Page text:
Brain Talk. Presented By Rachael Henry, ABI System Navigator

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1 Brain Talk Presented By Rachael Henry, ABI System Navigator

2 If you are concerned about your health, see your doctor!! I am not a doctor and this talk is not intended to substitute individualized medical advice. Many conditions can appear similar to brain injury and so any symptoms should be assessed properly.

3 Key Questions: 1. How Does My Brain Work 2. What is a Brain Injury? 3. What Happens During Recovery? 4. What Services are Available? 5. Is it Normal to Feel This Way? 6. Your Own Questions and Answers

4 Brain Facts Contains 200 billion neurons (Nerve cells) Weighs approximately 3 pounds Each neuron connects (on average) to 50 other neurons Two distinct components: White Matter and Grey Matter Components include Cortex, Corpus Callosum, Cerebellum, Brain Stem

5 How your brain works:

6 Your Brain Controls: Emotions and Mood Our 5 Senses Hormonal regulation Brain chemistry Sleep and wakefulness Alertness, concentration, and attention Movement and balance Strength Speed Speaking and understanding language Organization and planning

7 Protection for the Human Brain Layers of Protection: Skull Meninges Cerebrospinal Fluid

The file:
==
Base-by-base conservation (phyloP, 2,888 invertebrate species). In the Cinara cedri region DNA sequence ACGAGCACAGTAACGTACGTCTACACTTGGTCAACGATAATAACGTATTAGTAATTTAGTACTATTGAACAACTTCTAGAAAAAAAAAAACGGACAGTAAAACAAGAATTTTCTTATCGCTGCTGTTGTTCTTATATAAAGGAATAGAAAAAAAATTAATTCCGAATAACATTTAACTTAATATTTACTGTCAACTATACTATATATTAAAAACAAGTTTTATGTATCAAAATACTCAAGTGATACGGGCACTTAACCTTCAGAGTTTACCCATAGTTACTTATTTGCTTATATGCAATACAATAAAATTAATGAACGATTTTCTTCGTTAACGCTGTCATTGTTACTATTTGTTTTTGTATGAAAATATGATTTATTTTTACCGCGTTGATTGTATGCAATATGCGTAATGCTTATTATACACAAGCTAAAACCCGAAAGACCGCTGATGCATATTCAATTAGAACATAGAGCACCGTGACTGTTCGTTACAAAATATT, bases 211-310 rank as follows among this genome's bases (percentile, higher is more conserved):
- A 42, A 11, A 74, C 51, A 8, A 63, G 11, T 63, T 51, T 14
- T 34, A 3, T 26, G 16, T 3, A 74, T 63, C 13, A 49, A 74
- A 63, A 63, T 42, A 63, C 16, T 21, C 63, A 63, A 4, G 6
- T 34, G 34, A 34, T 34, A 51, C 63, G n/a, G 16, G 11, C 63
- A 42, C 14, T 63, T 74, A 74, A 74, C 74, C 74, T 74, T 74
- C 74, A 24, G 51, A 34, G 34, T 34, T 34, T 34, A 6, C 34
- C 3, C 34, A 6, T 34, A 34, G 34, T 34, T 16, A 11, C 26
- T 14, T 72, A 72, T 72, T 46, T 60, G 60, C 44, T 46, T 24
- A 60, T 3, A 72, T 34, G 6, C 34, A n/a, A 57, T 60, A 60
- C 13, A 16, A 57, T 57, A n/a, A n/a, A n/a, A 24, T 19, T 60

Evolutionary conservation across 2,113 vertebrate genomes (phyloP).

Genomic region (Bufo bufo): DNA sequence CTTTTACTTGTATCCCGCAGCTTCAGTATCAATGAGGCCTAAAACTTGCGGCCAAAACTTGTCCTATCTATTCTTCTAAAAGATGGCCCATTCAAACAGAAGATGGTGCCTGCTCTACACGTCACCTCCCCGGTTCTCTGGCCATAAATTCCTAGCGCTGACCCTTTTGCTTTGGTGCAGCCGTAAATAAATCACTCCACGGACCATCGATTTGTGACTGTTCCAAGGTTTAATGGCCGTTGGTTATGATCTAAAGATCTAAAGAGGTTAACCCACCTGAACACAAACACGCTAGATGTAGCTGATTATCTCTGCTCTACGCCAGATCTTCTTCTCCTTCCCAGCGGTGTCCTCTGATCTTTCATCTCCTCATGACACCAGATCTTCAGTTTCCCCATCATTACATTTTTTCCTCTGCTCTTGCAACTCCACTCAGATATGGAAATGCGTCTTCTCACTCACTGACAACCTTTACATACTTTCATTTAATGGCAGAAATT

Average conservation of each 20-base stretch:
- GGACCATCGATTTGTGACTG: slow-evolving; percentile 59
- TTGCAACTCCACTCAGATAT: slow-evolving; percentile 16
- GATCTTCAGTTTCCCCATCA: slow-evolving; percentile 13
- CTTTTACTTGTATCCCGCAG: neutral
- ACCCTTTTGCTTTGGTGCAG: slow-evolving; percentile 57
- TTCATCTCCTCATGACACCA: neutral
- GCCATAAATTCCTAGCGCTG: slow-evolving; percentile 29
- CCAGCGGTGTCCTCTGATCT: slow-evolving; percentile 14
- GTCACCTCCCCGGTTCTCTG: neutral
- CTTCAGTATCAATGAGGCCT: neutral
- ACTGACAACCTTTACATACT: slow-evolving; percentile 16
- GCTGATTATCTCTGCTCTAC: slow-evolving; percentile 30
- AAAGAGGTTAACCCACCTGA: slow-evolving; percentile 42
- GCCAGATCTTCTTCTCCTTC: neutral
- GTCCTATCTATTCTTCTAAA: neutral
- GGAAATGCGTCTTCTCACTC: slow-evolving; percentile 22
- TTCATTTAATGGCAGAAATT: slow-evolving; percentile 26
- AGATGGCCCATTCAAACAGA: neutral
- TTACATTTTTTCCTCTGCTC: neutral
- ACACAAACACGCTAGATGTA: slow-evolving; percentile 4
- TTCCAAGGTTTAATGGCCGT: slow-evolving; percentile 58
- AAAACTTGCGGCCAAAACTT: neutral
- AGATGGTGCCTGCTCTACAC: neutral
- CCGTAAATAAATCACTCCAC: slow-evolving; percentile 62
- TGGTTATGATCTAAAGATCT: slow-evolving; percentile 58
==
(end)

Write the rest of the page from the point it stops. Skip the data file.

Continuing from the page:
8 Brain Injury Defined Damage to the brain, which occurs after birth and is not related to a birth disorder or a progressive disease. Traumatic Brain Injury (TBI) may be caused by a violent movement of the head or penetrating injury, for example a car accident, fall, or shrapnel. Acquired Brain Injury (ABI) caused by other sources such as an aneurism, brain tumour, or lack of oxygen. Sometimes the term ABI used to refer to both ABI and TBI.

9 We are all unique Individual Strengths and Weaknesses + Different Area of Brain Injured Unique Brain Injury Effects Different recovery times Different symptoms Different strategies

10

11 Mild, Moderate and Severe Classified by 2 factors: 1. Length of loss of consciousness ( LOC) or post-traumatic amnesia (PTA) 2. Glasgow Coma Scale (GCS) Severe: Moderate: Mild: LOC and/or PTA more than 24 hours, GCS: 3-8 LOC and/or PTA more than 30 min, but less than 24 hrs. GCS: 9-12 LOC and/or PTA under 30 min, GCS Concussions are classified as mtbi

12 Concussion a.k.a. Mild Traumatic Brain Injury What is it? A concussion is a TBI caused by a sudden jarring to the head, causing the brain to bounce or twist in the skull. It damages the brain cells and creates chemical changes, disrupting the way the brain works. Microscopic changes cannot be seen on x-rays, CT scans, or MRIs.

13 What may be Experienced Headache, pain or pressure in head Nausea and vomiting Double vision and dizziness Sensitivity to light or noise Seeing stars, flashes of light, or hearing ringing in the ears Feeling out of sorts, that something is not right Nervousness Irritable Difficulty focusing

14 What does it mean? Temporary changes occur make the brain more sensitive to additional injuries and stress through the healing process. It affects the way a person may think and remember things for a short time days to months. Having had previous concussions may increase the chance that a person may take longer to heal, and may have long term consequences. Gradually return to regular activities, using your symptoms as a guide

15 Brain Injury Symptoms Brain Injury Impacts Many Areas Medical Physical Sensory Thoughts and Communication Behaviour and Personality